Laugh out loud: Encouraging your little one’s sense of humor

Laughter is the best medicine. – proverb

Laughter and smiles are one of the most basic human behaviors. Babies smile within hours of being born in response to a warm sensation or a sweet smell, but laughter takes a bit more time to develop as it’s mechanisms are more complex.

As you probably already discovered, babies and toddlers learn a lot through imitation, and the development of a sense of humor is no different. Research has shown that a sense of humor is nurtured at home and each silly event helps foster this wonderful trait.

The benefits of having a sense of humor include the development of a healthy self-esteem, empathy, and friendships; and it helps one laugh at themselves and become accepting of imperfections. Not only that, but research has shown that people with a sense of humor are happier and more optimistic, can handle differences and adversities well, experience less stress, and are at a lower risk for depression. What’s more, experts have identified that a robust sense of humor is a natural immune system booster.

So what can you do to develop your little one’s sense of humor?

Babies

Although babies don’t quite understand spoken humor just yet they are aware of your smiling and what makes you happy. Babies laugh at a very young age and as young as 9 months old they can begin to comprehend visual (silly faces) or physical (tickling) jokes. Try these fun games and laugh together:

  • Make funny faces and sounds: this type of visual humor can elicit laughter and smiles in your baby. Since babies sense your joy, they are likely to imitate you.
  • Tickle their bodies or blow raspberries on their bellies: babies are also very responsive to physical stimulations which can definitely make them laugh.
  • Get silly and playful: unexpected situations like placing your baby’s diaper on a teddy bear’s head can be very funny. Between 9-15 months of age your little one begins to understand this and it may elicit some chuckling.
  • Play peek-a-boo: at around one year of age peek-a-boo becomes a very exciting game. When your little one cracks up during this game you can tell his intellectual development is flourishing. Babies’ come to realize that when mommy or daddy hides he/she will come right back but it is still a tense situation. Now, when mommy/daddy reappears the tension is released in the form of laughter and the situation becomes a fun game.

Toddlers

Toddlers have a steadier grip on humor and most surely love the element of surprise, this is why peek-a-boo or unexpected tickles, hugs or situations poke the funny bone. Toddlerhood includes a greater understanding of the spoken language and greater knowledge of how the world works meaning rhymes, nonsense words and acting silly and goofy will make them burst into giggles. So try out these games:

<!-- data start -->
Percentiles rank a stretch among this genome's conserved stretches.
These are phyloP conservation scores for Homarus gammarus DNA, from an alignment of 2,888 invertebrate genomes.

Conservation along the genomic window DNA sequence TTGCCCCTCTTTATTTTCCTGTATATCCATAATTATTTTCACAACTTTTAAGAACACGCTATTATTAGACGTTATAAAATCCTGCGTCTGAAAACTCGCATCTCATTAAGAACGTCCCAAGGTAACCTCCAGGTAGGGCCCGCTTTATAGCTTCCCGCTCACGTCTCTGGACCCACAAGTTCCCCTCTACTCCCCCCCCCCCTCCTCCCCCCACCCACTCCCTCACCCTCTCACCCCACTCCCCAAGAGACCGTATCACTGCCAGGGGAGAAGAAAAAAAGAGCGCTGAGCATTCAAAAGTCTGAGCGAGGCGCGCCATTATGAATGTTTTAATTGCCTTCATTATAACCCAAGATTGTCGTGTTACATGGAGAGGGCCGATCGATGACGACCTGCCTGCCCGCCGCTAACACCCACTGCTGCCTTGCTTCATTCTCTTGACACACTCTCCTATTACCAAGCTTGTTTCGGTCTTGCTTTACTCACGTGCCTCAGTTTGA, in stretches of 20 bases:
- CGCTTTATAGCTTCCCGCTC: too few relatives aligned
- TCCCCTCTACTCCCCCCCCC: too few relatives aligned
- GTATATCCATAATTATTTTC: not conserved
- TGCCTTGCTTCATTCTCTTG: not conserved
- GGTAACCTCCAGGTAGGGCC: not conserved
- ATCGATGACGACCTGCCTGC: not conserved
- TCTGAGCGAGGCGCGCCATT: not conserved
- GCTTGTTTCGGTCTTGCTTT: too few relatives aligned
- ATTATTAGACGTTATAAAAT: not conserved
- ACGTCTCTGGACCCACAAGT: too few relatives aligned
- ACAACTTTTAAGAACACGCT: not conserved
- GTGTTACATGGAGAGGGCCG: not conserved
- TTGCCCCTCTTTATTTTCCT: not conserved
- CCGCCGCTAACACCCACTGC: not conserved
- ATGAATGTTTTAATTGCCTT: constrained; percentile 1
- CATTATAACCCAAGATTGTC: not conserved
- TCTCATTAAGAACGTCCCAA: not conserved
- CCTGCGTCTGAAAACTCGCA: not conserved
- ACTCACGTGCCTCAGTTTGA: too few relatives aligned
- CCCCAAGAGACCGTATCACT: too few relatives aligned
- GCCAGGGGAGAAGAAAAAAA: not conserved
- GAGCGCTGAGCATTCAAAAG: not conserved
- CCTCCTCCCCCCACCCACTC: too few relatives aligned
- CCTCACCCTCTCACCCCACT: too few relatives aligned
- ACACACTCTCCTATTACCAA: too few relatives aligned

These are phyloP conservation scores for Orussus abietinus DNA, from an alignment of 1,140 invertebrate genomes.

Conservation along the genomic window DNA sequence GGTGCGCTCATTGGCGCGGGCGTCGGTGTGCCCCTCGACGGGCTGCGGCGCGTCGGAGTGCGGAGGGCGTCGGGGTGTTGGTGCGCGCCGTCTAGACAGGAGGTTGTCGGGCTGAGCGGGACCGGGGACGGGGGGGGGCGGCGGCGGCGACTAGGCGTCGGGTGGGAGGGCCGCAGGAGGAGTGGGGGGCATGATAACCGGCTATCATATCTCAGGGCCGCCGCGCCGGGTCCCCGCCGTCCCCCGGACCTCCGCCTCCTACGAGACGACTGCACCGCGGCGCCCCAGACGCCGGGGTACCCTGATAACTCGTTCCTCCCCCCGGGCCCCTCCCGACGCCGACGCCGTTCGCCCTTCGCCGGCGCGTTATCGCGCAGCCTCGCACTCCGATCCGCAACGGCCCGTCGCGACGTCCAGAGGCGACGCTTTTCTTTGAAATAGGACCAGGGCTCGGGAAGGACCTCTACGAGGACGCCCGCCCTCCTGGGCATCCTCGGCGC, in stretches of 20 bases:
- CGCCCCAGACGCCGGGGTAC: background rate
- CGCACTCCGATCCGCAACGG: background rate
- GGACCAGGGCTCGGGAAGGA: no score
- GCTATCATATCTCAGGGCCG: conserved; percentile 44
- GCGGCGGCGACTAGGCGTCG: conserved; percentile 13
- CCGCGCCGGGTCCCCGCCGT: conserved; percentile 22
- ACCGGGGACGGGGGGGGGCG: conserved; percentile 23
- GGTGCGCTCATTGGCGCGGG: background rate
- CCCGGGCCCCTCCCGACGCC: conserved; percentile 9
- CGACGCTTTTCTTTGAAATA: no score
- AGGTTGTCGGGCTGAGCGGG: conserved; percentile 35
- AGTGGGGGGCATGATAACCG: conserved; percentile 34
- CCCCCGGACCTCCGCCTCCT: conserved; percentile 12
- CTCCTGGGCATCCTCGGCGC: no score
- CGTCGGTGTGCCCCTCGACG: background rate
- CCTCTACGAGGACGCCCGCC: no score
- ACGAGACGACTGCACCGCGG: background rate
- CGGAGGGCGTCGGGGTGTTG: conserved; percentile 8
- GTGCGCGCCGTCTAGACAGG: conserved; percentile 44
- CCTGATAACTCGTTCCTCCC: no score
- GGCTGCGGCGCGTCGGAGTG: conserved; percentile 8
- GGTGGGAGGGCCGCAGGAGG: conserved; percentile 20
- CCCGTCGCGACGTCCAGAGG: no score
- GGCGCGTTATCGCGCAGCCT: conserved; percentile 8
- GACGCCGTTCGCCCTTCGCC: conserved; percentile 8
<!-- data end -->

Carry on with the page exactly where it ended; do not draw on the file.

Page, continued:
• Ignore the obvious: pretend you can’t find an object that is in plain sight or mix up objects such as a spoon and a fork. “I will eat my ice cream with this fork,” and have it fall back into the plate before it reaches your mouth.
  • Continue making funny sounds and faces: invite your little one to make his own, and also dance to the rhythm of your sounds.
  • Make inanimate objects talk: for example, have your toddler’s sandwich talk or his pajamas tell a story.
  • Play chase, tickle, kiss: chasing games are a great way to crack your little one up. Plus, it is a great way to bond and get active.
  • Dress up in a goofy manner: visual humor is very entertaining to toddlers. Wearing a silly hat, clothing or shoes on your hands is a great way to evoke laughter.

Remember that you do not need to be a natural comedian to foster your baby’s sense of humor. It is very easy, all you need to do is be open to playful situations and laugh at yourself. Don’t be afraid to get silly, modeling humor is the best way to teach your little one about it. Then with time you can create funny traditions and continue fostering a humor rich environment right at home.

For more information, make sure to check out:


http://psychcentral.com/lib/humor-as-a-key-to-child-development/

http://kidshealth.org/en/parents/funny-toddlers.html#

http://kidshealth.org/en/parents/child-humor.html#

http://www.parents.com/baby/development/laughing/why-laughter-is-a-sign-of-learning/

http://www.whattoexpect.com/toddler/toddler-growth-and-development/developing-a-sense-of-humor.aspx

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